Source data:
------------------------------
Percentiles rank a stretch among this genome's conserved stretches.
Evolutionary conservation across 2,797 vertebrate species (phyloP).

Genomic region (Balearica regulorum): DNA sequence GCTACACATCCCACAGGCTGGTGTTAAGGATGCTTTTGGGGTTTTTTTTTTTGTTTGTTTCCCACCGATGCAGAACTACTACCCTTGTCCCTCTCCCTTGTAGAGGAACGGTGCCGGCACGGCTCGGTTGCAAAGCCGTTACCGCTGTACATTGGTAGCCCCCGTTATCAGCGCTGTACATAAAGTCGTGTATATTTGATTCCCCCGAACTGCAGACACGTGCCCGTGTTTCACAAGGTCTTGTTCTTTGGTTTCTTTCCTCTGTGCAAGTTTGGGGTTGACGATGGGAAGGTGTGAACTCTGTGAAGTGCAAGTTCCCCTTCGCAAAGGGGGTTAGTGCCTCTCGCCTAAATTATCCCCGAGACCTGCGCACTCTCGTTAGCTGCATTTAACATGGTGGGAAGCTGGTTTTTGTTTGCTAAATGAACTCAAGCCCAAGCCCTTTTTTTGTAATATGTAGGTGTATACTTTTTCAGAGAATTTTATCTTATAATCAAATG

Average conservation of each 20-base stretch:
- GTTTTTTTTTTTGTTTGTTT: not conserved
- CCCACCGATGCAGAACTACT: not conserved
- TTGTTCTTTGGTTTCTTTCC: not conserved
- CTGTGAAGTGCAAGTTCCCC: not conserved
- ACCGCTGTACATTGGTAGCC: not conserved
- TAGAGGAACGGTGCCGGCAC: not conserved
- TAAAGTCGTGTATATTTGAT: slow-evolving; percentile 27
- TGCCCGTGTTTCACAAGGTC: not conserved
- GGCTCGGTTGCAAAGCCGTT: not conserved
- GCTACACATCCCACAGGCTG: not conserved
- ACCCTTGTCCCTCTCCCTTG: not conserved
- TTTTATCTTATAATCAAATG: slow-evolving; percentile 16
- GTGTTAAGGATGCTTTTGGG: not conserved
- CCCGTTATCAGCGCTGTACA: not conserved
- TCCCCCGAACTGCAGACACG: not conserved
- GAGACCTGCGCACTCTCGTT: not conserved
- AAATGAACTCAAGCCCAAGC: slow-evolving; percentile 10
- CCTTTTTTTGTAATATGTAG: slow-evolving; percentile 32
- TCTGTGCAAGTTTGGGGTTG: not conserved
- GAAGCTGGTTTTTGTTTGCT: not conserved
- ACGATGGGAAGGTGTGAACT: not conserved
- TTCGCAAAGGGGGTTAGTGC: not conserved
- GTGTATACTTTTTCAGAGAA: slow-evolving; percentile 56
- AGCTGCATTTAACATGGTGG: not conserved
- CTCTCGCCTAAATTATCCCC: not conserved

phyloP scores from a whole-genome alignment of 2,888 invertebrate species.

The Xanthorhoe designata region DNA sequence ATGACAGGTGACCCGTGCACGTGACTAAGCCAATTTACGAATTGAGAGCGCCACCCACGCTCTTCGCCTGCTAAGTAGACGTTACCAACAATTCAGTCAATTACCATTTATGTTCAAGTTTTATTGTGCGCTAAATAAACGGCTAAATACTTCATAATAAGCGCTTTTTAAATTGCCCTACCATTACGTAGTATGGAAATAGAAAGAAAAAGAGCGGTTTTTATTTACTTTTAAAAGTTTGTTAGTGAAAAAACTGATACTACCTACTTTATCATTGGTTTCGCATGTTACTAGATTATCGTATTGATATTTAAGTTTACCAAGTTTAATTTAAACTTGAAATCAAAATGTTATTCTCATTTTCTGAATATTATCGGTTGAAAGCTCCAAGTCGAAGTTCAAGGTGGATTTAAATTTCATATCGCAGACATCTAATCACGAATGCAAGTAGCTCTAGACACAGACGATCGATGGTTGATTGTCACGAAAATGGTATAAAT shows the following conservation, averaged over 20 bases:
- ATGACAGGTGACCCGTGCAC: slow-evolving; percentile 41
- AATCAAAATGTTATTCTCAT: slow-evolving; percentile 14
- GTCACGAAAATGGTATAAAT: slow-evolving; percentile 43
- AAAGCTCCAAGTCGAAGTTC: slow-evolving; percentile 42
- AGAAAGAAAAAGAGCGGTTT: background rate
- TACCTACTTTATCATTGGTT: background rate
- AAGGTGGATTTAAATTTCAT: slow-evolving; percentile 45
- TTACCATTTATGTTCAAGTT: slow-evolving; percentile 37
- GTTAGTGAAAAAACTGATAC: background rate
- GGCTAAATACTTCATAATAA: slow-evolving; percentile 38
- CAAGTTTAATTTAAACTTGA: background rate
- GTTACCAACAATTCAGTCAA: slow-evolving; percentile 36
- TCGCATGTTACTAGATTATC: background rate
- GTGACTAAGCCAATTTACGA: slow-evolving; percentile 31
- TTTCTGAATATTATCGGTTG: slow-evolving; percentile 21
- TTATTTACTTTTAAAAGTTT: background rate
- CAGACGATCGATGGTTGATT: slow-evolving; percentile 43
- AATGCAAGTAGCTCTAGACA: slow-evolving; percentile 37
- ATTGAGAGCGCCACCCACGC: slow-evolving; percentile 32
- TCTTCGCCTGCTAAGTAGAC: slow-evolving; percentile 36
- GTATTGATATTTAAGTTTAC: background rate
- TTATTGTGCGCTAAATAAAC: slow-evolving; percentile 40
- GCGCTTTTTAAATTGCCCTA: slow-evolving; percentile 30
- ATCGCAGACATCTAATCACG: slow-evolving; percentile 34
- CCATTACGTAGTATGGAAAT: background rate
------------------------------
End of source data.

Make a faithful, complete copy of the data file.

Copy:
Percentiles rank a stretch among this genome's conserved stretches.
Evolutionary conservation across 2,797 vertebrate species (phyloP).

Genomic region (Balearica regulorum): DNA sequence GCTACACATCCCACAGGCTGGTGTTAAGGATGCTTTTGGGGTTTTTTTTTTTGTTTGTTTCCCACCGATGCAGAACTACTACCCTTGTCCCTCTCCCTTGTAGAGGAACGGTGCCGGCACGGCTCGGTTGCAAAGCCGTTACCGCTGTACATTGGTAGCCCCCGTTATCAGCGCTGTACATAAAGTCGTGTATATTTGATTCCCCCGAACTGCAGACACGTGCCCGTGTTTCACAAGGTCTTGTTCTTTGGTTTCTTTCCTCTGTGCAAGTTTGGGGTTGACGATGGGAAGGTGTGAACTCTGTGAAGTGCAAGTTCCCCTTCGCAAAGGGGGTTAGTGCCTCTCGCCTAAATTATCCCCGAGACCTGCGCACTCTCGTTAGCTGCATTTAACATGGTGGGAAGCTGGTTTTTGTTTGCTAAATGAACTCAAGCCCAAGCCCTTTTTTTGTAATATGTAGGTGTATACTTTTTCAGAGAATTTTATCTTATAATCAAATG

Average conservation of each 20-base stretch:
- GTTTTTTTTTTTGTTTGTTT: not conserved
- CCCACCGATGCAGAACTACT: not conserved
- TTGTTCTTTGGTTTCTTTCC: not conserved
- CTGTGAAGTGCAAGTTCCCC: not conserved
- ACCGCTGTACATTGGTAGCC: not conserved
- TAGAGGAACGGTGCCGGCAC: not conserved
- TAAAGTCGTGTATATTTGAT: slow-evolving; percentile 27
- TGCCCGTGTTTCACAAGGTC: not conserved
- GGCTCGGTTGCAAAGCCGTT: not conserved
- GCTACACATCCCACAGGCTG: not conserved
- ACCCTTGTCCCTCTCCCTTG: not conserved
- TTTTATCTTATAATCAAATG: slow-evolving; percentile 16
- GTGTTAAGGATGCTTTTGGG: not conserved
- CCCGTTATCAGCGCTGTACA: not conserved
- TCCCCCGAACTGCAGACACG: not conserved
- GAGACCTGCGCACTCTCGTT: not conserved
- AAATGAACTCAAGCCCAAGC: slow-evolving; percentile 10
- CCTTTTTTTGTAATATGTAG: slow-evolving; percentile 32
- TCTGTGCAAGTTTGGGGTTG: not conserved
- GAAGCTGGTTTTTGTTTGCT: not conserved
- ACGATGGGAAGGTGTGAACT: not conserved
- TTCGCAAAGGGGGTTAGTGC: not conserved
- GTGTATACTTTTTCAGAGAA: slow-evolving; percentile 56
- AGCTGCATTTAACATGGTGG: not conserved
- CTCTCGCCTAAATTATCCCC: not conserved

phyloP scores from a whole-genome alignment of 2,888 invertebrate species.

The Xanthorhoe designata region DNA sequence ATGACAGGTGACCCGTGCACGTGACTAAGCCAATTTACGAATTGAGAGCGCCACCCACGCTCTTCGCCTGCTAAGTAGACGTTACCAACAATTCAGTCAATTACCATTTATGTTCAAGTTTTATTGTGCGCTAAATAAACGGCTAAATACTTCATAATAAGCGCTTTTTAAATTGCCCTACCATTACGTAGTATGGAAATAGAAAGAAAAAGAGCGGTTTTTATTTACTTTTAAAAGTTTGTTAGTGAAAAAACTGATACTACCTACTTTATCATTGGTTTCGCATGTTACTAGATTATCGTATTGATATTTAAGTTTACCAAGTTTAATTTAAACTTGAAATCAAAATGTTATTCTCATTTTCTGAATATTATCGGTTGAAAGCTCCAAGTCGAAGTTCAAGGTGGATTTAAATTTCATATCGCAGACATCTAATCACGAATGCAAGTAGCTCTAGACACAGACGATCGATGGTTGATTGTCACGAAAATGGTATAAAT shows the following conservation, averaged over 20 bases:
- ATGACAGGTGACCCGTGCAC: slow-evolving; percentile 41
- AATCAAAATGTTATTCTCAT: slow-evolving; percentile 14
- GTCACGAAAATGGTATAAAT: slow-evolving; percentile 43
- AAAGCTCCAAGTCGAAGTTC: slow-evolving; percentile 42
- AGAAAGAAAAAGAGCGGTTT: background rate
- TACCTACTTTATCATTGGTT: background rate
- AAGGTGGATTTAAATTTCAT: slow-evolving; percentile 45
- TTACCATTTATGTTCAAGTT: slow-evolving; percentile 37
- GTTAGTGAAAAAACTGATAC: background rate
- GGCTAAATACTTCATAATAA: slow-evolving; percentile 38
- CAAGTTTAATTTAAACTTGA: background rate
- GTTACCAACAATTCAGTCAA: slow-evolving; percentile 36
- TCGCATGTTACTAGATTATC: background rate
- GTGACTAAGCCAATTTACGA: slow-evolving; percentile 31
- TTTCTGAATATTATCGGTTG: slow-evolving; percentile 21
- TTATTTACTTTTAAAAGTTT: background rate
- CAGACGATCGATGGTTGATT: slow-evolving; percentile 43
- AATGCAAGTAGCTCTAGACA: slow-evolving; percentile 37
- ATTGAGAGCGCCACCCACGC: slow-evolving; percentile 32
- TCTTCGCCTGCTAAGTAGAC: slow-evolving; percentile 36
- GTATTGATATTTAAGTTTAC: background rate
- TTATTGTGCGCTAAATAAAC: slow-evolving; percentile 40
- GCGCTTTTTAAATTGCCCTA: slow-evolving; percentile 30
- ATCGCAGACATCTAATCACG: slow-evolving; percentile 34
- CCATTACGTAGTATGGAAAT: background rate